The same will happen with games. For all the despressing feelings people have towards mainstream games, everyone still says independent games are full of innovation. The thing is, those games need to find new investors, the investors who have been proppelling the industry foward the past 30 years are probably not the ones that will propell the outside-the-mainstream game industry. and basically that is what it will become like every other entertainment industry – mainstream and outside. But that has been good for every other industry, and will be good for games.

  14. Zubon, the point is that investors aren’t the only way to fund a company. If you build a business around catering to investors, you are building with a growth>all mentality, because you have to pay back the interest, rather than building to stay afloat by keeping your people and customers happy.

    Investors burn up the things they invest in, in hopes of profiting before the inevitable crash. That’s the nature of unsustainable (exponential, interest-based) growth, but the simple math often gets lost in the starry eyed ROI percentage talk.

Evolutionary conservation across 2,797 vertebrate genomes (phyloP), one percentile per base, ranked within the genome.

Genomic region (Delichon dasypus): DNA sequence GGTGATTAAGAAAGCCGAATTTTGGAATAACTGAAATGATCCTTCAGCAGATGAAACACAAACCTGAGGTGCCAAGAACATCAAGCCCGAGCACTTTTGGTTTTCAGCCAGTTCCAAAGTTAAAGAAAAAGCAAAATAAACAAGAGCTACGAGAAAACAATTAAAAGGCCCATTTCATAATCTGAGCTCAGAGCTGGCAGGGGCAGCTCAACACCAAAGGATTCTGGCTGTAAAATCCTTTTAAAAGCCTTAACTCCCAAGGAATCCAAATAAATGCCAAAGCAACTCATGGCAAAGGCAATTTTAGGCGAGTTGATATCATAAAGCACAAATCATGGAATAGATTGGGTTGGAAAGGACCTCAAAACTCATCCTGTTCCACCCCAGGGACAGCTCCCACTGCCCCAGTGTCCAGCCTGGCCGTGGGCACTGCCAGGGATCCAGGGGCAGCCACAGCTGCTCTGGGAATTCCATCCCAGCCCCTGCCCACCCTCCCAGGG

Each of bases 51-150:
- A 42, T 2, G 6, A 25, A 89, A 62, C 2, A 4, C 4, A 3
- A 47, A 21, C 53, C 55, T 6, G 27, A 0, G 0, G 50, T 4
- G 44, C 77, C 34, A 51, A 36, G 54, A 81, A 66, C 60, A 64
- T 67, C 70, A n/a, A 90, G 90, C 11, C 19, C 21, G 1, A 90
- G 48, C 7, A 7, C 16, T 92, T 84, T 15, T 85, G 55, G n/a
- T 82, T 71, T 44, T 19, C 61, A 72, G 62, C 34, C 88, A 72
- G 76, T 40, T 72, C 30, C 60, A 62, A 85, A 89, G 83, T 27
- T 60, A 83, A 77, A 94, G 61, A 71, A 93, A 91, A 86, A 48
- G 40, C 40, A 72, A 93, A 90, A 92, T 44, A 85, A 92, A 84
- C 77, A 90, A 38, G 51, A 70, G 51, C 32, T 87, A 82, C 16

Smaller scale businesses, built around creating good products at fair prices, answering only to their employees and customers, with sustainable business practices (whether growth or merely a plateau) will always create different and interesting products. Stardock has at least a flavor of that mentality.

    It’s possible for a business to be successful without perpetual growth. Investors, on the other hand, demand perpetual growth.

    We’ll get good games from devs catering to either group, but those in companies who are beholden to investors will always have an impetus to do the least amount of work for the greatest return, while those who are beholden to their employees and customers will more easily embrace innovation and labors of love.